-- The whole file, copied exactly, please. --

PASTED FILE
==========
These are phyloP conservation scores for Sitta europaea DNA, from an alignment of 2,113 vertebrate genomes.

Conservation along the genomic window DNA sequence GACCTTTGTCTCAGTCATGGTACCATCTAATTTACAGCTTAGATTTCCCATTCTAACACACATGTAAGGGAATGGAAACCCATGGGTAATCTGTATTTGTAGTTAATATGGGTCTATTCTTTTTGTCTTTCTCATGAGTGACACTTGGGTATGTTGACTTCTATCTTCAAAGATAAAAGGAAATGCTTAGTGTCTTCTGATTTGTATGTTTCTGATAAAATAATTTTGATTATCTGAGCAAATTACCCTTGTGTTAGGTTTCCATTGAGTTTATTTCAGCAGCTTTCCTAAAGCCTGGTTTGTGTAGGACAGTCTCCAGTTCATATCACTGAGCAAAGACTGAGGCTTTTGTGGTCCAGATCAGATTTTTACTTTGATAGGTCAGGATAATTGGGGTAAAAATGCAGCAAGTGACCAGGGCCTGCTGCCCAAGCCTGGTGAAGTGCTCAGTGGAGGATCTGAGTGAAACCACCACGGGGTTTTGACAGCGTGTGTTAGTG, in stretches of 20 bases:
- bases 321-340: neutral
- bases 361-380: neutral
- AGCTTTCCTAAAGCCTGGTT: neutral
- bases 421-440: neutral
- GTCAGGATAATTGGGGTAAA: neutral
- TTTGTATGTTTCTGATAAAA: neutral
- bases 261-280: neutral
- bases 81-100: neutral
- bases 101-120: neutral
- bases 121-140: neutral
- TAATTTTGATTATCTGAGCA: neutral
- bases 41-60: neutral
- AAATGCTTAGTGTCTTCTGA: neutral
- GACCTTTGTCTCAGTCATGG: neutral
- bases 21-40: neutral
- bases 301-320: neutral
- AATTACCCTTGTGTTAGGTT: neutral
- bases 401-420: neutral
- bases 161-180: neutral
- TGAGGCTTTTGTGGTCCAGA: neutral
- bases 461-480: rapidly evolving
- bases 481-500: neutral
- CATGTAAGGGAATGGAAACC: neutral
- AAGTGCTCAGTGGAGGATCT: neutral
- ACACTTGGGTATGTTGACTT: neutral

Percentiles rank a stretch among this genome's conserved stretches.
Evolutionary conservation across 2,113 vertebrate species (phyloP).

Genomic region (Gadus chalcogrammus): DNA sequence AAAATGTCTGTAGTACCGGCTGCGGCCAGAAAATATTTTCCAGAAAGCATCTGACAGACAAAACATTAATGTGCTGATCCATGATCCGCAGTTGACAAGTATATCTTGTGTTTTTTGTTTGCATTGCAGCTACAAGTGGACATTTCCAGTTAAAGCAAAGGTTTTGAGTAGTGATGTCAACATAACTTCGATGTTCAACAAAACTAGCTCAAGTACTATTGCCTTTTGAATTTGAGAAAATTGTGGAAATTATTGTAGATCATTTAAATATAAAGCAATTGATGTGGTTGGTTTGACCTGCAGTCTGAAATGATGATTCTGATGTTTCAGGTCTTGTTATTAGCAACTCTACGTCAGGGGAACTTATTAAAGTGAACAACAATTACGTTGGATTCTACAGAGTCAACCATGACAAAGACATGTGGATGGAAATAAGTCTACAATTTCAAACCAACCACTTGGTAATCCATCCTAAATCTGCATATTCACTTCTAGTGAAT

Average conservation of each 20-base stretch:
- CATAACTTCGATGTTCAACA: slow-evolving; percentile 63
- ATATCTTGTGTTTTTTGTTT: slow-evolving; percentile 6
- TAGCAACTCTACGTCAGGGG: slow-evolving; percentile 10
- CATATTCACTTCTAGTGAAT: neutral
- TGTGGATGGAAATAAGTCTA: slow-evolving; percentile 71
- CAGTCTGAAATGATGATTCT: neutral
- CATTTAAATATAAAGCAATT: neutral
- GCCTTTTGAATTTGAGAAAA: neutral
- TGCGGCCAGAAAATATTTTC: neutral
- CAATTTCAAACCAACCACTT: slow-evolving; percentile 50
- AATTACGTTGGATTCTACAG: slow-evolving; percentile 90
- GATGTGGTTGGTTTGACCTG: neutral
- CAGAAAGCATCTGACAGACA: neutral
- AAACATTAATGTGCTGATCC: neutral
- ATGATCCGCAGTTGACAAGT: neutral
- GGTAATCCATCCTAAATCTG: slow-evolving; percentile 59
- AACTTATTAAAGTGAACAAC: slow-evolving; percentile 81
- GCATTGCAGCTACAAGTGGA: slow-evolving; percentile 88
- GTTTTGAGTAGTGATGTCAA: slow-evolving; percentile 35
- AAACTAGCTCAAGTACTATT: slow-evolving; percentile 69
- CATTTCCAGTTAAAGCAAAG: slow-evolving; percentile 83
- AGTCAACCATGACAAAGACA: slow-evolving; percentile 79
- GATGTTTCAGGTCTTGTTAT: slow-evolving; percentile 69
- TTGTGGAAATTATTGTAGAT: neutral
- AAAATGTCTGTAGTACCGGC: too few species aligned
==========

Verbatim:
These are phyloP conservation scores for Sitta europaea DNA, from an alignment of 2,113 vertebrate genomes.

Conservation along the genomic window DNA sequence GACCTTTGTCTCAGTCATGGTACCATCTAATTTACAGCTTAGATTTCCCATTCTAACACACATGTAAGGGAATGGAAACCCATGGGTAATCTGTATTTGTAGTTAATATGGGTCTATTCTTTTTGTCTTTCTCATGAGTGACACTTGGGTATGTTGACTTCTATCTTCAAAGATAAAAGGAAATGCTTAGTGTCTTCTGATTTGTATGTTTCTGATAAAATAATTTTGATTATCTGAGCAAATTACCCTTGTGTTAGGTTTCCATTGAGTTTATTTCAGCAGCTTTCCTAAAGCCTGGTTTGTGTAGGACAGTCTCCAGTTCATATCACTGAGCAAAGACTGAGGCTTTTGTGGTCCAGATCAGATTTTTACTTTGATAGGTCAGGATAATTGGGGTAAAAATGCAGCAAGTGACCAGGGCCTGCTGCCCAAGCCTGGTGAAGTGCTCAGTGGAGGATCTGAGTGAAACCACCACGGGGTTTTGACAGCGTGTGTTAGTG, in stretches of 20 bases:
- bases 321-340: neutral
- bases 361-380: neutral
- AGCTTTCCTAAAGCCTGGTT: neutral
- bases 421-440: neutral
- GTCAGGATAATTGGGGTAAA: neutral
- TTTGTATGTTTCTGATAAAA: neutral
- bases 261-280: neutral
- bases 81-100: neutral
- bases 101-120: neutral
- bases 121-140: neutral
- TAATTTTGATTATCTGAGCA: neutral
- bases 41-60: neutral
- AAATGCTTAGTGTCTTCTGA: neutral
- GACCTTTGTCTCAGTCATGG: neutral
- bases 21-40: neutral
- bases 301-320: neutral
- AATTACCCTTGTGTTAGGTT: neutral
- bases 401-420: neutral
- bases 161-180: neutral
- TGAGGCTTTTGTGGTCCAGA: neutral
- bases 461-480: rapidly evolving
- bases 481-500: neutral
- CATGTAAGGGAATGGAAACC: neutral
- AAGTGCTCAGTGGAGGATCT: neutral
- ACACTTGGGTATGTTGACTT: neutral

Percentiles rank a stretch among this genome's conserved stretches.
Evolutionary conservation across 2,113 vertebrate species (phyloP).

Genomic region (Gadus chalcogrammus): DNA sequence AAAATGTCTGTAGTACCGGCTGCGGCCAGAAAATATTTTCCAGAAAGCATCTGACAGACAAAACATTAATGTGCTGATCCATGATCCGCAGTTGACAAGTATATCTTGTGTTTTTTGTTTGCATTGCAGCTACAAGTGGACATTTCCAGTTAAAGCAAAGGTTTTGAGTAGTGATGTCAACATAACTTCGATGTTCAACAAAACTAGCTCAAGTACTATTGCCTTTTGAATTTGAGAAAATTGTGGAAATTATTGTAGATCATTTAAATATAAAGCAATTGATGTGGTTGGTTTGACCTGCAGTCTGAAATGATGATTCTGATGTTTCAGGTCTTGTTATTAGCAACTCTACGTCAGGGGAACTTATTAAAGTGAACAACAATTACGTTGGATTCTACAGAGTCAACCATGACAAAGACATGTGGATGGAAATAAGTCTACAATTTCAAACCAACCACTTGGTAATCCATCCTAAATCTGCATATTCACTTCTAGTGAAT

Average conservation of each 20-base stretch:
- CATAACTTCGATGTTCAACA: slow-evolving; percentile 63
- ATATCTTGTGTTTTTTGTTT: slow-evolving; percentile 6
- TAGCAACTCTACGTCAGGGG: slow-evolving; percentile 10
- CATATTCACTTCTAGTGAAT: neutral
- TGTGGATGGAAATAAGTCTA: slow-evolving; percentile 71
- CAGTCTGAAATGATGATTCT: neutral
- CATTTAAATATAAAGCAATT: neutral
- GCCTTTTGAATTTGAGAAAA: neutral
- TGCGGCCAGAAAATATTTTC: neutral
- CAATTTCAAACCAACCACTT: slow-evolving; percentile 50
- AATTACGTTGGATTCTACAG: slow-evolving; percentile 90
- GATGTGGTTGGTTTGACCTG: neutral
- CAGAAAGCATCTGACAGACA: neutral
- AAACATTAATGTGCTGATCC: neutral
- ATGATCCGCAGTTGACAAGT: neutral
- GGTAATCCATCCTAAATCTG: slow-evolving; percentile 59
- AACTTATTAAAGTGAACAAC: slow-evolving; percentile 81
- GCATTGCAGCTACAAGTGGA: slow-evolving; percentile 88
- GTTTTGAGTAGTGATGTCAA: slow-evolving; percentile 35
- AAACTAGCTCAAGTACTATT: slow-evolving; percentile 69
- CATTTCCAGTTAAAGCAAAG: slow-evolving; percentile 83
- AGTCAACCATGACAAAGACA: slow-evolving; percentile 79
- GATGTTTCAGGTCTTGTTAT: slow-evolving; percentile 69
- TTGTGGAAATTATTGTAGAT: neutral
- AAAATGTCTGTAGTACCGGC: too few species aligned